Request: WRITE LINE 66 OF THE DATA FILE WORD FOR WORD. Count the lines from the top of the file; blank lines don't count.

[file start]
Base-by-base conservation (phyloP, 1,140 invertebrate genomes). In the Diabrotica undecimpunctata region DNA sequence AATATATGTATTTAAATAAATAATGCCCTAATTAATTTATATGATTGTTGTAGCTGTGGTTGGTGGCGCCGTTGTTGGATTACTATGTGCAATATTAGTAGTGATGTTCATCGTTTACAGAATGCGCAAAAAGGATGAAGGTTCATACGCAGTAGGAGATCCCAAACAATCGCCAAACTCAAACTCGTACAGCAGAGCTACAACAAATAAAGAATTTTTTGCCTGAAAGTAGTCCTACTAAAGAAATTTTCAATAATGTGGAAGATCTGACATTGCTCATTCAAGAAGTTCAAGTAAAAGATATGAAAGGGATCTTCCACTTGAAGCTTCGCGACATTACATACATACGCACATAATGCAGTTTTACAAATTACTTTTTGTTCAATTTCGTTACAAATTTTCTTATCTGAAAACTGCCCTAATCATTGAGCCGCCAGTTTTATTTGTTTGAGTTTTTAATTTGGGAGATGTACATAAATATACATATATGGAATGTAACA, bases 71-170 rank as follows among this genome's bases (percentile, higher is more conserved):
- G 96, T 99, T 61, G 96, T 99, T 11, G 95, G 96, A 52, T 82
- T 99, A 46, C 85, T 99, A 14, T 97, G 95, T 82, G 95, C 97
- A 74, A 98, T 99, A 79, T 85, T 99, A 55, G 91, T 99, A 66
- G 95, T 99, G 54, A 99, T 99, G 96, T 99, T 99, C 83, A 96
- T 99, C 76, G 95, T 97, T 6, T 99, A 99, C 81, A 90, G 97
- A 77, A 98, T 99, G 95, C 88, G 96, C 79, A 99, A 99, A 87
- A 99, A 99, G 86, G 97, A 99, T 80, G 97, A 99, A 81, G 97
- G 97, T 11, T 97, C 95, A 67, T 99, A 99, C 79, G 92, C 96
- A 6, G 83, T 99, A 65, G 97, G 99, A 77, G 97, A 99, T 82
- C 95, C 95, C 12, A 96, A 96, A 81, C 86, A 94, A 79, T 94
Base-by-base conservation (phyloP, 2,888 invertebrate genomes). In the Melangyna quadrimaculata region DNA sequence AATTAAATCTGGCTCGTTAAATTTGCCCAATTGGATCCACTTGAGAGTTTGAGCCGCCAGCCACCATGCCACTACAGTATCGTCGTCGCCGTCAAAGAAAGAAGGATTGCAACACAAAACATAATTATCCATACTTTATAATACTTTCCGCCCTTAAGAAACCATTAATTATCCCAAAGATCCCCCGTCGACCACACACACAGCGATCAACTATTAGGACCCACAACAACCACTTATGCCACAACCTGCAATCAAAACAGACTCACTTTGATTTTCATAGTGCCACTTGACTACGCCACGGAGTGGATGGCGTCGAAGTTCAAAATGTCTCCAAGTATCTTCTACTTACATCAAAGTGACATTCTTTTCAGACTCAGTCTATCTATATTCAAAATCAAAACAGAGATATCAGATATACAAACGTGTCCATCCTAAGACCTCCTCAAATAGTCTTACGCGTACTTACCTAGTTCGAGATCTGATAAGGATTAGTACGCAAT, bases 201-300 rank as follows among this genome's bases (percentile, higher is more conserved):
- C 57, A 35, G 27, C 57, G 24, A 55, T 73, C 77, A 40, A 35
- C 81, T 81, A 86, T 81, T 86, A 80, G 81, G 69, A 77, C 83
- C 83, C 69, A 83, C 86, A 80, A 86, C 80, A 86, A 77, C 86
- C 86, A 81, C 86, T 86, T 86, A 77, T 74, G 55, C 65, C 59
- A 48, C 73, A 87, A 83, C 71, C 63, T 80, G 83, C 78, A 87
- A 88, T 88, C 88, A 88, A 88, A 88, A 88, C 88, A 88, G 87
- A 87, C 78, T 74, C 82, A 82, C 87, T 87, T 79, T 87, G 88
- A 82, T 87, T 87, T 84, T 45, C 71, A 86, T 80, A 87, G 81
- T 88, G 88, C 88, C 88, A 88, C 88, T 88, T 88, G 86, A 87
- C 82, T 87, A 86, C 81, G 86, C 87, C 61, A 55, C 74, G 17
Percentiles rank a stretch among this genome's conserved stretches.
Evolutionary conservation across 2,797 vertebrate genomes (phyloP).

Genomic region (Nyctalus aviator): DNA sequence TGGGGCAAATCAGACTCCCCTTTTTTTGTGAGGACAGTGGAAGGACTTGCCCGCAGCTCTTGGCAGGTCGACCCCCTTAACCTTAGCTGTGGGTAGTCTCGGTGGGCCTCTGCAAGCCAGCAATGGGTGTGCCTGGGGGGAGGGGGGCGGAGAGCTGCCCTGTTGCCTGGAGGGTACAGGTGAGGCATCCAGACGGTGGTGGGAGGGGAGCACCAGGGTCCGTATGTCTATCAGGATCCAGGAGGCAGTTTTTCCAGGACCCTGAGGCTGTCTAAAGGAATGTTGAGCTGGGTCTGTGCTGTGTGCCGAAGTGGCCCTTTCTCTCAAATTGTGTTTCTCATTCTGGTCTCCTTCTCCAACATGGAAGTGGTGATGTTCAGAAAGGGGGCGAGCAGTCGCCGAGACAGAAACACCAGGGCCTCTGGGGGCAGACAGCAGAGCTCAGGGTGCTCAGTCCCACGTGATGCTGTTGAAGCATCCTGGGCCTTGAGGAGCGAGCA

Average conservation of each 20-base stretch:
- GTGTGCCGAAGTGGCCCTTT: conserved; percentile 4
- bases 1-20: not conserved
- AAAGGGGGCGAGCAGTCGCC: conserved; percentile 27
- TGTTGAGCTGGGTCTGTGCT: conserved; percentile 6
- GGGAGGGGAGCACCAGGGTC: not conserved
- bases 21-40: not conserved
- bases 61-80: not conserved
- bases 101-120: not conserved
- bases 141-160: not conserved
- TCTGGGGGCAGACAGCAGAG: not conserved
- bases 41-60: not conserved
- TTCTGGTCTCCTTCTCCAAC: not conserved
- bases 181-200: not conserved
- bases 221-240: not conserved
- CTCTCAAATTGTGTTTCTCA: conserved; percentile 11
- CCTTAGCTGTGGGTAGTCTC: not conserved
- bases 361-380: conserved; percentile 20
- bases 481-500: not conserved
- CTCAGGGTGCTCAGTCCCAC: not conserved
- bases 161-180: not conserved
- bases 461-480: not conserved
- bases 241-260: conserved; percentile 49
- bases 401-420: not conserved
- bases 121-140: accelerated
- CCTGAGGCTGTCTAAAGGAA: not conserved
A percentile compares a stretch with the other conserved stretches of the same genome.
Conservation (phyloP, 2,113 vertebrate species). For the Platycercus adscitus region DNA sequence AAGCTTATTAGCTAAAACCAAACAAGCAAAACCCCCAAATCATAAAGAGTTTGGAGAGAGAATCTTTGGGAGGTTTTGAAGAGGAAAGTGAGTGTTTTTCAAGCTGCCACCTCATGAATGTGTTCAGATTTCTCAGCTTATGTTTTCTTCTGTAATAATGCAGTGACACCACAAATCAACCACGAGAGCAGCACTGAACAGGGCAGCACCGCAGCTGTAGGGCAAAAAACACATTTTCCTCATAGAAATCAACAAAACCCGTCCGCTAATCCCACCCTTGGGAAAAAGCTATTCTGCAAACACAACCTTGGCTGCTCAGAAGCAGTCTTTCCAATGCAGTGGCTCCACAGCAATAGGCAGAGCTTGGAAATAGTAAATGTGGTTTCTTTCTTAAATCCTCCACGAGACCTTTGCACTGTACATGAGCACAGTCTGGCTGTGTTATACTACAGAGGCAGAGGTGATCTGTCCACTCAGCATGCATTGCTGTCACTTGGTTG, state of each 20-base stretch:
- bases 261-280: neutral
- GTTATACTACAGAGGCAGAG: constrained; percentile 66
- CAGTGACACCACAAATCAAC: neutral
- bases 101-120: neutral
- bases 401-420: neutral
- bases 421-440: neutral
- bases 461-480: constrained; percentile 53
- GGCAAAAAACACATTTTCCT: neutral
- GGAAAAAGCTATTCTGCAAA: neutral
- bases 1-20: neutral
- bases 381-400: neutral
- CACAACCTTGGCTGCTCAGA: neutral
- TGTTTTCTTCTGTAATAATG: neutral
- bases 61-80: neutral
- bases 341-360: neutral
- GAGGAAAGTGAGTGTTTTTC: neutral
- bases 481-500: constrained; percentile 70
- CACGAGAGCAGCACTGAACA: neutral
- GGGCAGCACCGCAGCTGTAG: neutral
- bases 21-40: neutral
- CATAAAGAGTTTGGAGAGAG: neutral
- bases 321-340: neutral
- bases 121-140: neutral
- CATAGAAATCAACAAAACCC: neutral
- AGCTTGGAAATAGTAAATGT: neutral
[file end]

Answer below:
- TGTTTTCTTCTGTAATAATG: neutral